In January Gov. John Bel Edwards’ Climate Initiatives Task Force approved the state’s first-ever Climate Action Plan. The initiative is to do our part as a state to reduce our carbon footprint on the planet. Edwards' Climate Action Plan is backed by science and contains 28 strategies and 84 specific actions to reduce GHG emissions statewide.  Louisiana’s plan will evenly position the state to continue its competitiveness economically and limit the severity of climate change at the same time. The goal is to reach zero greenhouse gas (GHG) emissions by 2050. Louisiana's plan of action is in line with 25 other U.S. states, hundreds of private sector companies, and the Paris Agreement.

On Wednesday, July 20, President Biden announced that he wanted to turn the climate crisis into an opportunity for Americans. By creating clean energy jobs that pay well, we can lower the costs of living for families. Some of Biden's executive actions will include protecting communities from the impact of extreme heat and the expansion of offshore wind opportunities to accelerate energy security in the United States. Speaking of which, Louisiana will be among the newest states taking advantage of offshore wind industry benefits. Governor Edwards said,

We are excited to see the federal government take yet another step forward in bringing offshore wind to the Gulf of Mexico and thrilled that southwest Louisiana was selected as one of the first two Energy Areas. Increasing the production of renewable energy is not only one of the three main pillars of our state’s climate action plan, but also a tremendous economic opportunity for our state that capitalizes on our workforce, port system, and 70 years of energy experience in the Gulf. Today’s announcement is good for Louisiana and brings us closer to achieving our goal of 5GW of offshore wind by 2035.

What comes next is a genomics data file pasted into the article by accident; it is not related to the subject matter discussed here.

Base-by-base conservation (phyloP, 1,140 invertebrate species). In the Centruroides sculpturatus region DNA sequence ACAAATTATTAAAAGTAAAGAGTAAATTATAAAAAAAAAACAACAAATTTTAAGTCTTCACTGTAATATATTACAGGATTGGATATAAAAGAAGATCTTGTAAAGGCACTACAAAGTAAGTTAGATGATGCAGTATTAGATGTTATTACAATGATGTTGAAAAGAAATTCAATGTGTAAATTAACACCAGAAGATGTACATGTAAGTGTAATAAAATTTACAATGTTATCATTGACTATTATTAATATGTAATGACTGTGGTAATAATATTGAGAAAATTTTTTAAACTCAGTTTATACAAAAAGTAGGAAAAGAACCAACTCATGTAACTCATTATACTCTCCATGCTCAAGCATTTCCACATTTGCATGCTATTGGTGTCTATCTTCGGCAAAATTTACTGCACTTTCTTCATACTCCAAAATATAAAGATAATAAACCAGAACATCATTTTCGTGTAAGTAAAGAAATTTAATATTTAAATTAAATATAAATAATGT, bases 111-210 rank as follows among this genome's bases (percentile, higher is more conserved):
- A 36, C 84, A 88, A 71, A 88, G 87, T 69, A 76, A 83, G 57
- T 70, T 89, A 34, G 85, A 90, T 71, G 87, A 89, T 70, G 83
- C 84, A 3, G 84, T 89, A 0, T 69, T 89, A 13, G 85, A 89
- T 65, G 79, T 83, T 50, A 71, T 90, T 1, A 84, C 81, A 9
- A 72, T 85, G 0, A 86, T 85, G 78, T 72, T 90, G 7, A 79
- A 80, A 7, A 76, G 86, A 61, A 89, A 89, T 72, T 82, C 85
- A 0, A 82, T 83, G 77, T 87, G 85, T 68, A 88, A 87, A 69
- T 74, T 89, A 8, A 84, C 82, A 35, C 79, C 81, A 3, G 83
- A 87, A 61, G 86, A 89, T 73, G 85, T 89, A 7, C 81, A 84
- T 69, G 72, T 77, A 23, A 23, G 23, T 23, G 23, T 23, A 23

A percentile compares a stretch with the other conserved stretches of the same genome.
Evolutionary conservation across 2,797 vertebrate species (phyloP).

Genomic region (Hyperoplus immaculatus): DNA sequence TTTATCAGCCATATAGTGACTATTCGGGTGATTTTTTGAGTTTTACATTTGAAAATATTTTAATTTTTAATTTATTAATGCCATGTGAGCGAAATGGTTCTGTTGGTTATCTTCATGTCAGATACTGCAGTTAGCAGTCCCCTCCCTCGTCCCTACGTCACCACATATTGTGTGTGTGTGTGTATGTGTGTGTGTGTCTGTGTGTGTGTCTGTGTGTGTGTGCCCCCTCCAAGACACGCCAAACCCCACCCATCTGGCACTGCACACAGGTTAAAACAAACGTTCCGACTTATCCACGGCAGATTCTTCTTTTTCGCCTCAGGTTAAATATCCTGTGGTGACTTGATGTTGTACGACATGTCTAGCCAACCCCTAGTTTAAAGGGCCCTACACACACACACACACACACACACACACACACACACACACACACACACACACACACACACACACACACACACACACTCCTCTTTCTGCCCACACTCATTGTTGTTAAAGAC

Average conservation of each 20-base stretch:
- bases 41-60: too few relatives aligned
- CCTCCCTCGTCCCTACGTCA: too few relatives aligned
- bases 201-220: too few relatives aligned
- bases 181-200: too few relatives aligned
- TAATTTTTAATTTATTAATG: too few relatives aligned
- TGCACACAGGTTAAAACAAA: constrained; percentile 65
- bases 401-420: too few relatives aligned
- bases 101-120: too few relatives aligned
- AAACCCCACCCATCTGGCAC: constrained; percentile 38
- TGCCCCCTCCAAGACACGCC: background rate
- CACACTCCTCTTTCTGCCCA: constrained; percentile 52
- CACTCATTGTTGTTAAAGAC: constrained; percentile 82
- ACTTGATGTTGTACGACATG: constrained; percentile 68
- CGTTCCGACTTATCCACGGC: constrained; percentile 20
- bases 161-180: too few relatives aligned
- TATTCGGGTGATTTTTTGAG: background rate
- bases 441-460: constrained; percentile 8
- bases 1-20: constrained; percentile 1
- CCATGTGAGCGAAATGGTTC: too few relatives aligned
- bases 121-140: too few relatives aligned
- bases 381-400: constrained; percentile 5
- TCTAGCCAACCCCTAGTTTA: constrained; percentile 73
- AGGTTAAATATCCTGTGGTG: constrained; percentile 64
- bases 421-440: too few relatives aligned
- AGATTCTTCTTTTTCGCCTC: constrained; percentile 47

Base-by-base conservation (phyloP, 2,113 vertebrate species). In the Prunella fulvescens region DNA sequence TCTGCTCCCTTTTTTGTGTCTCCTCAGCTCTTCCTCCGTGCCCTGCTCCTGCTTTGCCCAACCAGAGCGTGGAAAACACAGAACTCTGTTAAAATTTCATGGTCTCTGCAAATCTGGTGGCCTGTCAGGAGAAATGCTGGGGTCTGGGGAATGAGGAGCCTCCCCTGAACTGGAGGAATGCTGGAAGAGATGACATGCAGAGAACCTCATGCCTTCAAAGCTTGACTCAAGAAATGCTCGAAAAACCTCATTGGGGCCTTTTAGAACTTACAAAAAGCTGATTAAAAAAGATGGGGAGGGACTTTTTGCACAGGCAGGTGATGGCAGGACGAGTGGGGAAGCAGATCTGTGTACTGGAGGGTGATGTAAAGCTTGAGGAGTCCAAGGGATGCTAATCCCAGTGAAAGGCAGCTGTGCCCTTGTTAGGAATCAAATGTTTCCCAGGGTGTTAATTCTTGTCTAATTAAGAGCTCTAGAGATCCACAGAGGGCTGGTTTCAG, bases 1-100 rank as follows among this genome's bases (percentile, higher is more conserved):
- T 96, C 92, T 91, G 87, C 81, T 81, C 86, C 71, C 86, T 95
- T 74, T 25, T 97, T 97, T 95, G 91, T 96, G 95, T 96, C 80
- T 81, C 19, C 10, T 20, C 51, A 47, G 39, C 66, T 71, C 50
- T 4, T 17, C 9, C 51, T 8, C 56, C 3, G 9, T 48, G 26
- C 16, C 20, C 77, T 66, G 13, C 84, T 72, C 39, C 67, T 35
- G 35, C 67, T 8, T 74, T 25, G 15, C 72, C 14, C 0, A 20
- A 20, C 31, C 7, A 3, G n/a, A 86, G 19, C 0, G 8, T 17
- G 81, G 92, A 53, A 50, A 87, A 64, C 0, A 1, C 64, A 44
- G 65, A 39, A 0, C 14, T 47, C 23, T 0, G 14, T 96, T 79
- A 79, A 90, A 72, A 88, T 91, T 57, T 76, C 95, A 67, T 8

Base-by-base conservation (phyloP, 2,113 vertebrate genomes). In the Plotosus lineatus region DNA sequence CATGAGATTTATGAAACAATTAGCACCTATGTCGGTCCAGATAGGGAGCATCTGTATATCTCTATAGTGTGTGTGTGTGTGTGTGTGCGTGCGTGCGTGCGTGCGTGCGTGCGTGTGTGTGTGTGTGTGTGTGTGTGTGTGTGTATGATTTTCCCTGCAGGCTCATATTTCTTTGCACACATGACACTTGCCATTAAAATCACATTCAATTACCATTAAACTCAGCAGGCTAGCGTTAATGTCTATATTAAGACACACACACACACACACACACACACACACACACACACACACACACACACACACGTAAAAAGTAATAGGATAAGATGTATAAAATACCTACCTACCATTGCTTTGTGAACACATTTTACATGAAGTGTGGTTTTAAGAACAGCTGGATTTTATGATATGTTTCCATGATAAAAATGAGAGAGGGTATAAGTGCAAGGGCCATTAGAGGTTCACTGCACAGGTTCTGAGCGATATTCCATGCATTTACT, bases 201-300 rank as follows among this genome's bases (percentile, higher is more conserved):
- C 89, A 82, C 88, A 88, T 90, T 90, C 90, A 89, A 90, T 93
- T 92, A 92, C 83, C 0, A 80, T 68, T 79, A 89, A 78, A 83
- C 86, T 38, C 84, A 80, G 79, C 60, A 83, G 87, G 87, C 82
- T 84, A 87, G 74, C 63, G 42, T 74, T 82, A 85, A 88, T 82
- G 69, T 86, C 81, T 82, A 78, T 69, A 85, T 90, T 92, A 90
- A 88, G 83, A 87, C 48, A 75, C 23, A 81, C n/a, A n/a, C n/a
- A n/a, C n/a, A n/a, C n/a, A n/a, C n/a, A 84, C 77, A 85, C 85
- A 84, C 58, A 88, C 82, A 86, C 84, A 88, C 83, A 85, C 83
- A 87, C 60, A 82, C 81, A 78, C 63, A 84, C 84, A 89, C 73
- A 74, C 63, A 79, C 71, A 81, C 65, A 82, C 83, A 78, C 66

There are two areas in the Gulf of Mexico that the U.S. Department of Interior is looking at for the wind energy project. The first draft WEA is located roughly 24 nautical miles off the coast of Galveston, TX on 546,645 acres, with the potential to power 2.3 million homes with clean wind energy. The second draft WEA is located about 56 nautical miles off the coast of Lake Charles, LA. on 188,023 acres and with the potential to power 799,000 homes.

Eric Smith, Associate Director at Tulane Energy Institute, is following this story closely. He spoke with KPLC and noted there are pros and cons of wind energy expansion saying, “We know how to do it. We have some of the vessels you need to do it. It is a logical place for us to participate in.” The cons according to Smith are that “It’s more expensive to do off-shore than it is on-shore, and we don’t have the premium quality wind that others do,” Smith said. “Nor do we have a high-cost alternative. Whatever we do, this is going to cost more than what we do with natural gas.”

However, Amanda Lefton, Director for the Bureau of Ocean Energy Management (BOEM) finds the pros outweigh the cons. Lefton has plenty of experience in the matter as prior to her current position, she was the First Assistant Secretary for Energy and Environment for then Governor Andrew Cuomo of New York.

The Gulf of Mexico is well-positioned to support a transition to a renewable energy future, as much of the infrastructure already exists to support offshore wind development in the region,” She added. “BOEM’s Environmental Assessment is an important step to ensure that any development in the region is done responsibly and in a way that avoids, reduces, or mitigates potential impacts to the ocean and to ocean users.” Lefton continued. “The total of both areas was reduced from 30 million acres to 734,688 acres to avoid potential impacts to commercial and recreational fishing, maritime navigation, military activities, marine protected species, avian species, existing infrastructure and other ocean uses and resources.

If you would like to make a comment concerning the two drafts for clean wind energy on federal land, click here. For more info concerning the environmental assessment, click here. July 27, 2022, there will be a Gulf of Mexico Task Force Meeting on offshore clean wind energy set to offer even more details concerning this project.

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